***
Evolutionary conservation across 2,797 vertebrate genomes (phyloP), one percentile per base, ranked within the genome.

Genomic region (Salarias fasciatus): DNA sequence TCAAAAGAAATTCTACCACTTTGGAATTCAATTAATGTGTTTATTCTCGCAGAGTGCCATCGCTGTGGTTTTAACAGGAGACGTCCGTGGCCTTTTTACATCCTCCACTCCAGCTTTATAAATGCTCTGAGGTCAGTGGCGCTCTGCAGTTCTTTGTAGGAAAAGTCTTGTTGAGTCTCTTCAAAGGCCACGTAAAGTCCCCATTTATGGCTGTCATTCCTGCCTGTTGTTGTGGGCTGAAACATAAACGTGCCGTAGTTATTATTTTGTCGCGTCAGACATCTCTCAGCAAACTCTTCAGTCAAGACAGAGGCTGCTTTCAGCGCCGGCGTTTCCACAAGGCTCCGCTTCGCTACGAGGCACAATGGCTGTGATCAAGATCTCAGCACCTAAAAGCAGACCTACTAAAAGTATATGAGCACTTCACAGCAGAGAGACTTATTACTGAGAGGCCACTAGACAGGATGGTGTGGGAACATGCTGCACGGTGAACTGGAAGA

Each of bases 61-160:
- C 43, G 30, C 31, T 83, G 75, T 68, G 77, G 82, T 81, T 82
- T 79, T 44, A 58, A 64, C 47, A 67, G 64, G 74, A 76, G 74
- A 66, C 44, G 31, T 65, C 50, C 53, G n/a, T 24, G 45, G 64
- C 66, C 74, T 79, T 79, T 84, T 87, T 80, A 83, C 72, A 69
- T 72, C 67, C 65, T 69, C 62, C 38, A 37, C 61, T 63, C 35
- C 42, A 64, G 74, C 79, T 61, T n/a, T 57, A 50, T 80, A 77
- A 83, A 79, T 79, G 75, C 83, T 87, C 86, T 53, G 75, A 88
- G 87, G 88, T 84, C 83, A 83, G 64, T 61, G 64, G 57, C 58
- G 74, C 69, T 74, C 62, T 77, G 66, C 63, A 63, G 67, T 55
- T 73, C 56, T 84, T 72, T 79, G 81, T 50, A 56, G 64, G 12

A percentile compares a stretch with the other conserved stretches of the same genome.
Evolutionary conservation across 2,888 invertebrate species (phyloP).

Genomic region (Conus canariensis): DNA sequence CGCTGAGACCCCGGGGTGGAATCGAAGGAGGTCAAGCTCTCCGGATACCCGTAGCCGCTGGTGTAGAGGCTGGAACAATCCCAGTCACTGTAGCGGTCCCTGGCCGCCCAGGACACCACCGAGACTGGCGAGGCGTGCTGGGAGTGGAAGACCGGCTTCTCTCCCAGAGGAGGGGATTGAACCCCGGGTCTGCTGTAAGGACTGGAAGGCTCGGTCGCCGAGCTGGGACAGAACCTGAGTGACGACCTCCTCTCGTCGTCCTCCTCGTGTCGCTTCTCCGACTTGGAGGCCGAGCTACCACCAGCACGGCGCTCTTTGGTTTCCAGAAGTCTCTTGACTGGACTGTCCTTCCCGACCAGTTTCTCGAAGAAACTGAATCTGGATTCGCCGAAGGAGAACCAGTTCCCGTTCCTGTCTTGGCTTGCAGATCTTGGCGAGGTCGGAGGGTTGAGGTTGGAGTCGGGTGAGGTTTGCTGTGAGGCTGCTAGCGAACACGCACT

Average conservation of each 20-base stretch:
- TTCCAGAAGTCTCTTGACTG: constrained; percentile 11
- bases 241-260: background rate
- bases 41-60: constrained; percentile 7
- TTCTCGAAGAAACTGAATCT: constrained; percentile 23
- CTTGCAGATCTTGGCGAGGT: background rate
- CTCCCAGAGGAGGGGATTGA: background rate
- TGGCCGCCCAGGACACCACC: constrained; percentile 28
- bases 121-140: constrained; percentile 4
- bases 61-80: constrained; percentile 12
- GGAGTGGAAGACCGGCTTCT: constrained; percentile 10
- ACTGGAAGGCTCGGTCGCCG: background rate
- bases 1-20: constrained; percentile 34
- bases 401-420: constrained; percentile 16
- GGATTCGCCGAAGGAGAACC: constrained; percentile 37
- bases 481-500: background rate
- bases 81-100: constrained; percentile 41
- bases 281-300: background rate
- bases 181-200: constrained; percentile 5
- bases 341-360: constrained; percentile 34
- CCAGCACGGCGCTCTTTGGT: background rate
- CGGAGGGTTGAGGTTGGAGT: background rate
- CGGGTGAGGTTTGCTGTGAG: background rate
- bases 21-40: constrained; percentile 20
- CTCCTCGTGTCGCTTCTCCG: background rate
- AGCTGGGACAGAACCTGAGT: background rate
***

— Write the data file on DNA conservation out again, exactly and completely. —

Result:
Evolutionary conservation across 2,797 vertebrate genomes (phyloP), one percentile per base, ranked within the genome.

Genomic region (Salarias fasciatus): DNA sequence TCAAAAGAAATTCTACCACTTTGGAATTCAATTAATGTGTTTATTCTCGCAGAGTGCCATCGCTGTGGTTTTAACAGGAGACGTCCGTGGCCTTTTTACATCCTCCACTCCAGCTTTATAAATGCTCTGAGGTCAGTGGCGCTCTGCAGTTCTTTGTAGGAAAAGTCTTGTTGAGTCTCTTCAAAGGCCACGTAAAGTCCCCATTTATGGCTGTCATTCCTGCCTGTTGTTGTGGGCTGAAACATAAACGTGCCGTAGTTATTATTTTGTCGCGTCAGACATCTCTCAGCAAACTCTTCAGTCAAGACAGAGGCTGCTTTCAGCGCCGGCGTTTCCACAAGGCTCCGCTTCGCTACGAGGCACAATGGCTGTGATCAAGATCTCAGCACCTAAAAGCAGACCTACTAAAAGTATATGAGCACTTCACAGCAGAGAGACTTATTACTGAGAGGCCACTAGACAGGATGGTGTGGGAACATGCTGCACGGTGAACTGGAAGA

Each of bases 61-160:
- C 43, G 30, C 31, T 83, G 75, T 68, G 77, G 82, T 81, T 82
- T 79, T 44, A 58, A 64, C 47, A 67, G 64, G 74, A 76, G 74
- A 66, C 44, G 31, T 65, C 50, C 53, G n/a, T 24, G 45, G 64
- C 66, C 74, T 79, T 79, T 84, T 87, T 80, A 83, C 72, A 69
- T 72, C 67, C 65, T 69, C 62, C 38, A 37, C 61, T 63, C 35
- C 42, A 64, G 74, C 79, T 61, T n/a, T 57, A 50, T 80, A 77
- A 83, A 79, T 79, G 75, C 83, T 87, C 86, T 53, G 75, A 88
- G 87, G 88, T 84, C 83, A 83, G 64, T 61, G 64, G 57, C 58
- G 74, C 69, T 74, C 62, T 77, G 66, C 63, A 63, G 67, T 55
- T 73, C 56, T 84, T 72, T 79, G 81, T 50, A 56, G 64, G 12

A percentile compares a stretch with the other conserved stretches of the same genome.
Evolutionary conservation across 2,888 invertebrate species (phyloP).

Genomic region (Conus canariensis): DNA sequence CGCTGAGACCCCGGGGTGGAATCGAAGGAGGTCAAGCTCTCCGGATACCCGTAGCCGCTGGTGTAGAGGCTGGAACAATCCCAGTCACTGTAGCGGTCCCTGGCCGCCCAGGACACCACCGAGACTGGCGAGGCGTGCTGGGAGTGGAAGACCGGCTTCTCTCCCAGAGGAGGGGATTGAACCCCGGGTCTGCTGTAAGGACTGGAAGGCTCGGTCGCCGAGCTGGGACAGAACCTGAGTGACGACCTCCTCTCGTCGTCCTCCTCGTGTCGCTTCTCCGACTTGGAGGCCGAGCTACCACCAGCACGGCGCTCTTTGGTTTCCAGAAGTCTCTTGACTGGACTGTCCTTCCCGACCAGTTTCTCGAAGAAACTGAATCTGGATTCGCCGAAGGAGAACCAGTTCCCGTTCCTGTCTTGGCTTGCAGATCTTGGCGAGGTCGGAGGGTTGAGGTTGGAGTCGGGTGAGGTTTGCTGTGAGGCTGCTAGCGAACACGCACT

Average conservation of each 20-base stretch:
- TTCCAGAAGTCTCTTGACTG: constrained; percentile 11
- bases 241-260: background rate
- bases 41-60: constrained; percentile 7
- TTCTCGAAGAAACTGAATCT: constrained; percentile 23
- CTTGCAGATCTTGGCGAGGT: background rate
- CTCCCAGAGGAGGGGATTGA: background rate
- TGGCCGCCCAGGACACCACC: constrained; percentile 28
- bases 121-140: constrained; percentile 4
- bases 61-80: constrained; percentile 12
- GGAGTGGAAGACCGGCTTCT: constrained; percentile 10
- ACTGGAAGGCTCGGTCGCCG: background rate
- bases 1-20: constrained; percentile 34
- bases 401-420: constrained; percentile 16
- GGATTCGCCGAAGGAGAACC: constrained; percentile 37
- bases 481-500: background rate
- bases 81-100: constrained; percentile 41
- bases 281-300: background rate
- bases 181-200: constrained; percentile 5
- bases 341-360: constrained; percentile 34
- CCAGCACGGCGCTCTTTGGT: background rate
- CGGAGGGTTGAGGTTGGAGT: background rate
- CGGGTGAGGTTTGCTGTGAG: background rate
- bases 21-40: constrained; percentile 20
- CTCCTCGTGTCGCTTCTCCG: background rate
- AGCTGGGACAGAACCTGAGT: background rate